HENAGAN: Stronger incentives

The University should offer merit-based scholarships

Every admissions tour at the University includes a fumbling response to one question: “Does the University offer merit-based scholarships?” The short answer is yes, the Jefferson Scholarship, which covers all the costs of attendance, is the University’s flagship scholarship program. The real answer is no, the University does not offer any merit-based scholarships. An outside foundation started by University alumni funds the Jefferson Scholarship, and the actual University does not offer any merit-based scholarships to incoming undergraduates.

The Echols Scholars program, which is the equivalent of the “Honors Program” at every other state school, does not include any subsidization for the cost of attending the University. Dean Timko, head of the program, views the Echols Scholar designation as a tool to recruit students who are deciding between other peer institutions. He and others see bringing in students who would have gone to other (arguably) scholastically stronger institutions as the best way to academically enrich the undergraduate experience at the University. However, the Echols Scholars program will never be an effective recruiting tool for top students if merit-based funding does not become a part of the equation.

The actual amount of funding the program would provide is secondary to the sense of gratitude and self-worth students feel when someone invests in their personal education. The University should look at merit-based scholarships as a part of its investment portfolio. Students who are paid to come to the school feel a greater sense of duty to serve the place that believes in them and gives them opportunities which are otherwise unavailable. This strategy is the key to increased long-term participation in alumni donations. Merit scholarships have the potential to attract highly talented students and inspire a life-long trend of gratitude that results in future monetary rewards for the University.

Furthermore, anyone should be allowed to apply for a scholarship at this University. The Jefferson Scholarship only allows one to two students selected by their high schools to apply for the program. The sense of exclusivity that permeates many aspects of the University should not apply when it comes to scholastic funding. Students have the right to be recognized for the quality of their work. There are hundreds of high-capacity qualified students who are choosing other institutions because they do not see the value of being an Echols Scholar at the University.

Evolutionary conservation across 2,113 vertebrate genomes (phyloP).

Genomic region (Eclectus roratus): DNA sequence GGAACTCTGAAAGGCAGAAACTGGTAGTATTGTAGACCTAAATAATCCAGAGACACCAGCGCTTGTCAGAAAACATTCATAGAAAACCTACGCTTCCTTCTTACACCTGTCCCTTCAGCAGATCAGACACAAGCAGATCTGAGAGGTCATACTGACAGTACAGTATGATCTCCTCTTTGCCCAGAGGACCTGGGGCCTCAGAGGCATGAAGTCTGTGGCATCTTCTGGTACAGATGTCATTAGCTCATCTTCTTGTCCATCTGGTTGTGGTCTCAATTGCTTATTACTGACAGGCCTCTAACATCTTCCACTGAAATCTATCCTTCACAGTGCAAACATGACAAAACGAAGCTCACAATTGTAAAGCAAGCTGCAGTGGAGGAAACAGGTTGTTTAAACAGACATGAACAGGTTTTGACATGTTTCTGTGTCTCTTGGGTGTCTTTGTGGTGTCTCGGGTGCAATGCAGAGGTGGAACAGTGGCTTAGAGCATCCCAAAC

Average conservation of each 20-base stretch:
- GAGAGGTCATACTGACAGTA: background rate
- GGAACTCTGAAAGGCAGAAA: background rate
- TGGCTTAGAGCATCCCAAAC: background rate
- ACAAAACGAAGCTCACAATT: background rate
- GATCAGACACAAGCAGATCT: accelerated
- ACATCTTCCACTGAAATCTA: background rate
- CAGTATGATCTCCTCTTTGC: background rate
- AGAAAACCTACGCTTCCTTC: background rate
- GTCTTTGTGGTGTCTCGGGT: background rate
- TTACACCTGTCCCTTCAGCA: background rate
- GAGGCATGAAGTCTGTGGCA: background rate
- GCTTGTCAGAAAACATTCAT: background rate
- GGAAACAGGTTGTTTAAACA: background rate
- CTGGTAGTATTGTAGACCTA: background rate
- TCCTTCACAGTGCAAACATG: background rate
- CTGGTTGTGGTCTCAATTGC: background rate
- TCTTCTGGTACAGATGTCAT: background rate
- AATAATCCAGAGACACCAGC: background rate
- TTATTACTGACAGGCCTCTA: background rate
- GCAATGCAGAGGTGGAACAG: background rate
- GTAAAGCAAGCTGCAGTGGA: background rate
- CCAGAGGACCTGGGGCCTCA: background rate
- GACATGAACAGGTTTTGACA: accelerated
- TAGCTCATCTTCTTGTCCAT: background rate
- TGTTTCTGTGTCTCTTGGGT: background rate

If the University intends to remain competitive as a global institution, more than just one half of a percent of the student body needs to feel the sense of gratitude, duty and drive that comes with accepting a merit-based scholarship to this institution. Need-based financial aid will never have the same positive psychological effect as a merit scholarship.

The state of Virginia only supplies 5.8 percent of the University’s total budget; this percentage is equivalent to roughly $150 million. While attending the University as an in-state student is still roughly one third the cost of out-of-state attendance, $13,000 a semester still adds up over six to eight semesters of payments. The state of Virginia needs to start heavily subsidizing in-state honors students; otherwise the intensely competitive climate of college admissions will continue to steal Virginia students away to other parts of the country.

The state government needs to remember that the most important resource within its borders is the next generation of leaders. Making an investment in the education of the state’s best and brightest is the route to elevating not only the status of the University as a premier educational institution but also the state of Virginia as a source of America’s leaders.

Will Henagan is a Viewpoint writer.

Correction: an earlier version of this column said the state of Virginia supplies 5.8 percent of the University’s academic budget. It has been revised to say that state funding comprises 5.8 percent of the University’s total budget.


Published February 26, 2014 in Opinion





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